Cold sores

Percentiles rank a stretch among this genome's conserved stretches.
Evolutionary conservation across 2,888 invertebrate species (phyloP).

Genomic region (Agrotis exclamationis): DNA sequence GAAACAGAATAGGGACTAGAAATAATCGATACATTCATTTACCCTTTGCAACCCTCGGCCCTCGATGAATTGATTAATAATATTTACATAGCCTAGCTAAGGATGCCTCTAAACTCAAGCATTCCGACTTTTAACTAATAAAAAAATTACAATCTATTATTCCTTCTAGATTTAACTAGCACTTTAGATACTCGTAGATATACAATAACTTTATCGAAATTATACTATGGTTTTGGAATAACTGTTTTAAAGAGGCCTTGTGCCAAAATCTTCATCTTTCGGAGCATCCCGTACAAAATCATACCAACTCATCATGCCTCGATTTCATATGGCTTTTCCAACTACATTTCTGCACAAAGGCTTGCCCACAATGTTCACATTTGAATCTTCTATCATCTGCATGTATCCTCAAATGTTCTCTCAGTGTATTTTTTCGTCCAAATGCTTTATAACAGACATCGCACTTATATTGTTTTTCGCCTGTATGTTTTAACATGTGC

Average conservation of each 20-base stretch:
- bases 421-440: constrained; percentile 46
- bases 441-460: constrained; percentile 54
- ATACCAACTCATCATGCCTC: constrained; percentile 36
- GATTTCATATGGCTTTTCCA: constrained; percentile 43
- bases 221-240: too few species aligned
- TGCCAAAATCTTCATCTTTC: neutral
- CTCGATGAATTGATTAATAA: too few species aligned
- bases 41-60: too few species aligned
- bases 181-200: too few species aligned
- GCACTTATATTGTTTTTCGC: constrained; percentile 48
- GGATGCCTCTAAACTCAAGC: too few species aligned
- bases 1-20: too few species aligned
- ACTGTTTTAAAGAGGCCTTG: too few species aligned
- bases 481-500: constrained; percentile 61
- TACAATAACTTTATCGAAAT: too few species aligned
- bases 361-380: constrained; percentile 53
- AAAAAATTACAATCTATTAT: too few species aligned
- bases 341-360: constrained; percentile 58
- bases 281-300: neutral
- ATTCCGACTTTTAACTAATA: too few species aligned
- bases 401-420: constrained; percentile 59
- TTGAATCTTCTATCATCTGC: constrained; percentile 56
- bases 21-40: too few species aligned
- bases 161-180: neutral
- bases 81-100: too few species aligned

Did you know that there are over 70 viruses in the herpes family, the most common being the Herpes Simplex Virus, Type 1 (HSV-1) which causes cold sores? The virus, once contracted, remains in our system for life and at present there is no known cure. It hides in the nervous tissue escaping detection by the immune system. The exact mechanism that causes the herpes virus to change from the latent stage into an active infection is unknown. Certain types of stress to the immune system – such as illness, injury, emotional upset, poor nutrition, high exposure to sunlight or even menstruation – often provoke an outbreak. Depending on the strength of the immune system, Herpes Simplex may continue to recur throughout life: HSV-1 has a recurrence rate of 14 percent. A cold sore starts out as a small bubble-like lesion, which over 24 hours reaches a blister stage. There is a tingling or itching in the affected area, which indicates a lesion is beginning to form. A cold sore will usually last for a period of ten days.  Natural remedies can be used in combating the virus and in helping to ease its sometimes painful symptoms. I always use Echinaforce, the organic fresh herb extract created by Alfred Vogel, which possesses both antiviral and antibacterial properties and so makes a very useful support remedy by boosting the immune system. Bio-Propolis is made from a unique patented propolis extract collected from a special variety of Canadian Poplar Trees. It contains a specific spectrum of active ingredients, termed ACF – Active Complex of Flavonoids. As research has shown, when applied externally to a cold sore five times a day, it shortens the healing time. Vitamin C, E & B Complex and zinc will help the immune function and enable a sufferer to cope better with stress. There is a natural fruit vitamin C tablet available that is easily absorbed and low in acid. Avoid foods that stress the immune system such as sugar, processed foods or stimulants including coffee, chocolate and cola drinks. It helps to eliminate highly acidic substances, such as citrus fruit, vinegar, tomatoes and food high in sodium (salt). Meat and dairy products are high in arginine and should be kept to a minimum during outbreaks.